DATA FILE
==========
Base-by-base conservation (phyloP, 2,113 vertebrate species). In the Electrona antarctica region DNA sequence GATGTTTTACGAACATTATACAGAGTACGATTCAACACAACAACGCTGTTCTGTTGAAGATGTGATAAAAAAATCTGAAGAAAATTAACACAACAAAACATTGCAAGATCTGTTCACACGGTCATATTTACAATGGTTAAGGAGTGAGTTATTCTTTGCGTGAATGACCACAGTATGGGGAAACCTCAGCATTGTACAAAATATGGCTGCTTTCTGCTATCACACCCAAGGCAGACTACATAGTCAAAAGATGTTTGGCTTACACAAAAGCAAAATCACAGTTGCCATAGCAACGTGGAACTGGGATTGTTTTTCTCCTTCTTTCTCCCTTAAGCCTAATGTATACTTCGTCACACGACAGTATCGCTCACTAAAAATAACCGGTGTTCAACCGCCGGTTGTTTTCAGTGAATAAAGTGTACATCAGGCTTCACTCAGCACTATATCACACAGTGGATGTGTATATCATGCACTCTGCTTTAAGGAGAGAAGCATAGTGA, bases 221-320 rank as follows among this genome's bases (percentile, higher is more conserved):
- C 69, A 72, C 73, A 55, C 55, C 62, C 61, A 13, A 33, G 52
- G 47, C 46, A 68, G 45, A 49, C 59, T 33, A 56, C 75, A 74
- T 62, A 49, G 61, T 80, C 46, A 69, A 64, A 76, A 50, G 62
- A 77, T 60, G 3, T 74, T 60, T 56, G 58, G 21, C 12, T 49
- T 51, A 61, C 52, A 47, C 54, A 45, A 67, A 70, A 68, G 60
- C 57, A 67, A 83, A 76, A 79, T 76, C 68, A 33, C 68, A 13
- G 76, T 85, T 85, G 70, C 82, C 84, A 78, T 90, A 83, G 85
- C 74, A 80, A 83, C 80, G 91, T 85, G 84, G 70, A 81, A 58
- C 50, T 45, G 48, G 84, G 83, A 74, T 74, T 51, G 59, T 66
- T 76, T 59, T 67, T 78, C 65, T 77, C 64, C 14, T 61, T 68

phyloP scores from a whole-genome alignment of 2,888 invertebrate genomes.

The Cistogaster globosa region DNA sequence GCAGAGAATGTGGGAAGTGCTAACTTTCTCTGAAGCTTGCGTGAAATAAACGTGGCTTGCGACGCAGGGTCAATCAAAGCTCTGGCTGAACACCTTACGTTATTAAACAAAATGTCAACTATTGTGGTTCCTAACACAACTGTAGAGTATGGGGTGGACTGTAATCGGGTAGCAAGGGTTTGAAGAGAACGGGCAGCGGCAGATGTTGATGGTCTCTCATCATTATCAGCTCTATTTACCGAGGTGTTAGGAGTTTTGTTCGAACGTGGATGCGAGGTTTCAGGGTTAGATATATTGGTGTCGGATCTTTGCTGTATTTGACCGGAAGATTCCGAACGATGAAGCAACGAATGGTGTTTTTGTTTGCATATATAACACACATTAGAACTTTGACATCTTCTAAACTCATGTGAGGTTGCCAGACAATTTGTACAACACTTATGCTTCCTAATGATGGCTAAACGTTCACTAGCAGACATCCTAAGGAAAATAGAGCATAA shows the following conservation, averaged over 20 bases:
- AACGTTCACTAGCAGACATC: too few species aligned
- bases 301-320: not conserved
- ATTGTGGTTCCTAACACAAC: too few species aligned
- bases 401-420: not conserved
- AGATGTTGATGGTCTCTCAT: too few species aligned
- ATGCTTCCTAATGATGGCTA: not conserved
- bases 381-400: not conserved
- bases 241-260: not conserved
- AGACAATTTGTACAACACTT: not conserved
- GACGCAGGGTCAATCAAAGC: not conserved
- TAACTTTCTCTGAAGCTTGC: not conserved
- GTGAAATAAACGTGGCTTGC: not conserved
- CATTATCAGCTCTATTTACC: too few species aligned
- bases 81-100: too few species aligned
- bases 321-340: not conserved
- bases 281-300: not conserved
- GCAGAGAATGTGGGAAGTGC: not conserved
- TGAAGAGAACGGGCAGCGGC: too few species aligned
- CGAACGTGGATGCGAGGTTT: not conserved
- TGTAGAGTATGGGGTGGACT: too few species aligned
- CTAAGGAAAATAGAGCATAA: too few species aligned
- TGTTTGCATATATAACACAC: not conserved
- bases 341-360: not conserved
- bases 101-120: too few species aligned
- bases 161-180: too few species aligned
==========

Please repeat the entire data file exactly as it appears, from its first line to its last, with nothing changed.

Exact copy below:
Base-by-base conservation (phyloP, 2,113 vertebrate species). In the Electrona antarctica region DNA sequence GATGTTTTACGAACATTATACAGAGTACGATTCAACACAACAACGCTGTTCTGTTGAAGATGTGATAAAAAAATCTGAAGAAAATTAACACAACAAAACATTGCAAGATCTGTTCACACGGTCATATTTACAATGGTTAAGGAGTGAGTTATTCTTTGCGTGAATGACCACAGTATGGGGAAACCTCAGCATTGTACAAAATATGGCTGCTTTCTGCTATCACACCCAAGGCAGACTACATAGTCAAAAGATGTTTGGCTTACACAAAAGCAAAATCACAGTTGCCATAGCAACGTGGAACTGGGATTGTTTTTCTCCTTCTTTCTCCCTTAAGCCTAATGTATACTTCGTCACACGACAGTATCGCTCACTAAAAATAACCGGTGTTCAACCGCCGGTTGTTTTCAGTGAATAAAGTGTACATCAGGCTTCACTCAGCACTATATCACACAGTGGATGTGTATATCATGCACTCTGCTTTAAGGAGAGAAGCATAGTGA, bases 221-320 rank as follows among this genome's bases (percentile, higher is more conserved):
- C 69, A 72, C 73, A 55, C 55, C 62, C 61, A 13, A 33, G 52
- G 47, C 46, A 68, G 45, A 49, C 59, T 33, A 56, C 75, A 74
- T 62, A 49, G 61, T 80, C 46, A 69, A 64, A 76, A 50, G 62
- A 77, T 60, G 3, T 74, T 60, T 56, G 58, G 21, C 12, T 49
- T 51, A 61, C 52, A 47, C 54, A 45, A 67, A 70, A 68, G 60
- C 57, A 67, A 83, A 76, A 79, T 76, C 68, A 33, C 68, A 13
- G 76, T 85, T 85, G 70, C 82, C 84, A 78, T 90, A 83, G 85
- C 74, A 80, A 83, C 80, G 91, T 85, G 84, G 70, A 81, A 58
- C 50, T 45, G 48, G 84, G 83, A 74, T 74, T 51, G 59, T 66
- T 76, T 59, T 67, T 78, C 65, T 77, C 64, C 14, T 61, T 68

phyloP scores from a whole-genome alignment of 2,888 invertebrate genomes.

The Cistogaster globosa region DNA sequence GCAGAGAATGTGGGAAGTGCTAACTTTCTCTGAAGCTTGCGTGAAATAAACGTGGCTTGCGACGCAGGGTCAATCAAAGCTCTGGCTGAACACCTTACGTTATTAAACAAAATGTCAACTATTGTGGTTCCTAACACAACTGTAGAGTATGGGGTGGACTGTAATCGGGTAGCAAGGGTTTGAAGAGAACGGGCAGCGGCAGATGTTGATGGTCTCTCATCATTATCAGCTCTATTTACCGAGGTGTTAGGAGTTTTGTTCGAACGTGGATGCGAGGTTTCAGGGTTAGATATATTGGTGTCGGATCTTTGCTGTATTTGACCGGAAGATTCCGAACGATGAAGCAACGAATGGTGTTTTTGTTTGCATATATAACACACATTAGAACTTTGACATCTTCTAAACTCATGTGAGGTTGCCAGACAATTTGTACAACACTTATGCTTCCTAATGATGGCTAAACGTTCACTAGCAGACATCCTAAGGAAAATAGAGCATAA shows the following conservation, averaged over 20 bases:
- AACGTTCACTAGCAGACATC: too few species aligned
- bases 301-320: not conserved
- ATTGTGGTTCCTAACACAAC: too few species aligned
- bases 401-420: not conserved
- AGATGTTGATGGTCTCTCAT: too few species aligned
- ATGCTTCCTAATGATGGCTA: not conserved
- bases 381-400: not conserved
- bases 241-260: not conserved
- AGACAATTTGTACAACACTT: not conserved
- GACGCAGGGTCAATCAAAGC: not conserved
- TAACTTTCTCTGAAGCTTGC: not conserved
- GTGAAATAAACGTGGCTTGC: not conserved
- CATTATCAGCTCTATTTACC: too few species aligned
- bases 81-100: too few species aligned
- bases 321-340: not conserved
- bases 281-300: not conserved
- GCAGAGAATGTGGGAAGTGC: not conserved
- TGAAGAGAACGGGCAGCGGC: too few species aligned
- CGAACGTGGATGCGAGGTTT: not conserved
- TGTAGAGTATGGGGTGGACT: too few species aligned
- CTAAGGAAAATAGAGCATAA: too few species aligned
- TGTTTGCATATATAACACAC: not conserved
- bases 341-360: not conserved
- bases 101-120: too few species aligned
- bases 161-180: too few species aligned